What Salesforce.com’s Ascent to Ten Billion Means for The Subscription Economy

By Tien Tzuo September 23, 2015

 

 

Screen Shot 2015-09-23 at 4.25.19 PMSalesforce.com is going to become the first pure Software-as-a-Service (SaaS) company to achieve a recurring revenue run rate of $10 billion dollars. And when that happens, it won’t just be a success for the SaaS model but for the entire economy. Subscriptions are the future.

The global economy is making a vast, systemic shift from transactional products to subscription-based services. As Tilt cofounder James Beshara notes above, today’s consumers are interested in outcomes, not assets.

Salesforce.com helped lead this shift — now it’s inspiring dozens of industries from education to agriculture to manufacturing.

Hitting $10 billion is no easy feat, particularly for traditional companies that, revenue-wise, start every year from zero. Starting completely from scratch, the best sales team in the world would have difficulty putting together $2.5 billion every quarter.

But Salesforce.com isn’t a traditional company. It’s a subscription company, running a maniacally focused recurring revenue-based business model. Because of its business model, the question is not if it will get to $10 billion but when.

The first rule of subscriptions is to provide immediate, ongoing value to your customers.

Salesforce.com has a large and dedicated install base that, as long as customers renew, keeps paying Salesforce.com year after year. And the Salesforce.com strategy of compelling its customers to take advantage of a robust ecosystem of related services like the service cloud and third-party force.com apps generates a powerful sense of “stickiness,” which keeps those customers coming back.

I know this because I used to be the company’s Chief Strategy Officer, and I’m using many of the lessons learned at Salesforce.com to build my own subscription-based business, Zuora.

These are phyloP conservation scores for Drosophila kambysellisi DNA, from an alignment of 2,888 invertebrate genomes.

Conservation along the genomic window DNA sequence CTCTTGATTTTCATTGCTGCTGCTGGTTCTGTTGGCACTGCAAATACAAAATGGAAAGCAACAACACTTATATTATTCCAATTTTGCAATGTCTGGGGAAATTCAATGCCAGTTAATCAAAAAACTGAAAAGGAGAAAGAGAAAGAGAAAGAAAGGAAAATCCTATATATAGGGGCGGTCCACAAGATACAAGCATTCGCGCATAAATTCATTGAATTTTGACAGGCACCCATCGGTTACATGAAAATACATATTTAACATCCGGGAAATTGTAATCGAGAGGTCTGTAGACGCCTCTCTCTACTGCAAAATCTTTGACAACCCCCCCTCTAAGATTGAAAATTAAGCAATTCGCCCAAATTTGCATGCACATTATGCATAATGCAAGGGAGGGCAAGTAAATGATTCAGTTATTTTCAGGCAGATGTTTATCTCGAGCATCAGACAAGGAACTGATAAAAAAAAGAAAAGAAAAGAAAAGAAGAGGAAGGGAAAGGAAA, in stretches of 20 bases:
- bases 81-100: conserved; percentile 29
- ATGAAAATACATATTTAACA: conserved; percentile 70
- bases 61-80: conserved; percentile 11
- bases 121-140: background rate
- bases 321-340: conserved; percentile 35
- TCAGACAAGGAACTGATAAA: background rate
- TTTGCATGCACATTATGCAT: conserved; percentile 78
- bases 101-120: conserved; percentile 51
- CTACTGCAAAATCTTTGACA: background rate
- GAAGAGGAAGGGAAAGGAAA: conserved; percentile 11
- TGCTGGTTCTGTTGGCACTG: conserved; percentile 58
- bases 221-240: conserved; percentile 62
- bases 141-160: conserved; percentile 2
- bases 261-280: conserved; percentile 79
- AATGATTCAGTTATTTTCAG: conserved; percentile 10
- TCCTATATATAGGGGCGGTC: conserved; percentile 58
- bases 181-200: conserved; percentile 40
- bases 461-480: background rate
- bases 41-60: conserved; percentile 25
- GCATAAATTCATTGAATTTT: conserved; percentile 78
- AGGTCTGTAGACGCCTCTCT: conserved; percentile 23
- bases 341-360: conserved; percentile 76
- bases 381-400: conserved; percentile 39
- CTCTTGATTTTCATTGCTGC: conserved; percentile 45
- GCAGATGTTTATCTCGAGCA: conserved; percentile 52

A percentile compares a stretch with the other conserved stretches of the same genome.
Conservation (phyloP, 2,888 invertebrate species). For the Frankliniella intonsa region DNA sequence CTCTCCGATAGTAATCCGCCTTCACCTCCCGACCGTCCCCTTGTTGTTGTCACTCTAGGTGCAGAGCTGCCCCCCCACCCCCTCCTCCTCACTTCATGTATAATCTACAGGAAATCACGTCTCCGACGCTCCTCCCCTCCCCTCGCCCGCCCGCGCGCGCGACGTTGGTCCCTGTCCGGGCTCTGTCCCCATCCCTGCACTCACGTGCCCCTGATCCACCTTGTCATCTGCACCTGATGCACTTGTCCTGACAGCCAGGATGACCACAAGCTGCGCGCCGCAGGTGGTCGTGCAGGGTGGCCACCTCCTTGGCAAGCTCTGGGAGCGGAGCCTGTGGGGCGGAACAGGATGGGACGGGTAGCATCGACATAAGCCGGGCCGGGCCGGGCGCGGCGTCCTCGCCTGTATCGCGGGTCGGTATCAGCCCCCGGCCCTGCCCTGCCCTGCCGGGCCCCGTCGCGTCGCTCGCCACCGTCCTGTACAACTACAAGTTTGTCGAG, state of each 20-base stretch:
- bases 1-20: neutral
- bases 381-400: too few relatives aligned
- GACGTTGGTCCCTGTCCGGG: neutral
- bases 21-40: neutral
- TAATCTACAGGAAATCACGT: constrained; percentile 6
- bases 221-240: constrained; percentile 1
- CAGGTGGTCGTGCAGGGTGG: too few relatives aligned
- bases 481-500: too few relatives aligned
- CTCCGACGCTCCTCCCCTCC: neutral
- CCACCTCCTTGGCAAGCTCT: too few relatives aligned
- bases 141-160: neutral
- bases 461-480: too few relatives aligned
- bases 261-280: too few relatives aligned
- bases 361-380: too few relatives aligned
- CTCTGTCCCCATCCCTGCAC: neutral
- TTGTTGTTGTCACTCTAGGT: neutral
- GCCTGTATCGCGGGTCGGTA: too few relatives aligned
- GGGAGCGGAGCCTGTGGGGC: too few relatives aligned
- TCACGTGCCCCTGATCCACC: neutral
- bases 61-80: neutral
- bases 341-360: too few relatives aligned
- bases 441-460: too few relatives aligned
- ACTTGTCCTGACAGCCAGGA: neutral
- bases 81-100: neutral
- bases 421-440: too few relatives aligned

So how is Marc Benioff going to get to $10 billion? The second rule of subscriptions is that revenue is not revenue. It’s the difference between a one-time payments and recurring payments. Let’s take a look at the numbers. For this fiscal year, Salesforce.com is guiding to $6.65 billion in revenue. So it’s already two thirds of the way there. It’s on pace to hit $7 billion by the end of the year.

But remember, that revenue is recurring — it keeps coming back. That’s the beauty of subscriptions. Benioff doesn’t have to find $10 billion of completely new revenue sitting under a couch every year.

And not only that, the company’s “unbilled deferred revenue” increased 24 percent last year to $6.2 billion. So what does that mean, exactly? Unbilled deferred revenue simply represents the value of committed customer contracts that haven’t been formally billed yet. Subscription companies typically bill across year-long contracts rather than asking for huge up-front sums. This means that $6.2 billion of future revenue already in the bag isn’t even showing up on the balance sheet.

And finally, how about that profitability picture? Let’s take a look at the company’s margins in a different way. Last quarter it made $1.63 billion in revenue but spent approximately $794 million on sales and marketing. Imagine if it  could turn off its sales and marketing spigot right now; its margins would increase substantially (it would cut its total operating expenses by 66 percent), but Benioff believes in the massive opportunity presented by the shift to the cloud. According to Gartner, the market for enterprise-based software, led by SaaS, will increase by 7.5 percent this year to about $150 billion. By 2019 it will represent an opportunity worth over $200 billion.

In an economy based on subscriptions, your spend on sales and marketing is going towards growing annual recurring revenue, to acquiring future revenue that is not yet in ARR. In other words, today’s sales and marketing expenses are matched to future revenue. Benioff is reinvesting his revenue in sales and marketing to get to his number faster because he realizes that he’s operating in a highly competitive landscape. Don’t expect him to turn off the spigot even when he hits $10 billion, either!

Of course, these kinds of powerful recurring metrics aren’t exclusive to Salesforce.com. The New York Times is currently benefiting from $200 million in annual recurring revenue from its 1 million digital subscribers, and Netflix blew its last earnings call out of the water, with $1.48 billion from 65 million subscribers. But software and media are just the beginning.

Even large device makers and industrial manufacturers like GM and Schneider Electric are taking advantage of recurring revenue models. The shift towards subscriptions is happening in practically every vertical, because it offers two key attributes that the investor community loves: financial stability and forward visibility.

As the CEO of a subscription-based business, I’m cheering for Benioff and his extraordinary company from the sidelines. This isn’t just a success story for Salesforce.com and the SaaS market. It’s validation of a major economic shift happening as people and businesses are acquiring the things they want and need in new ways – it’s called the Subscription Economy.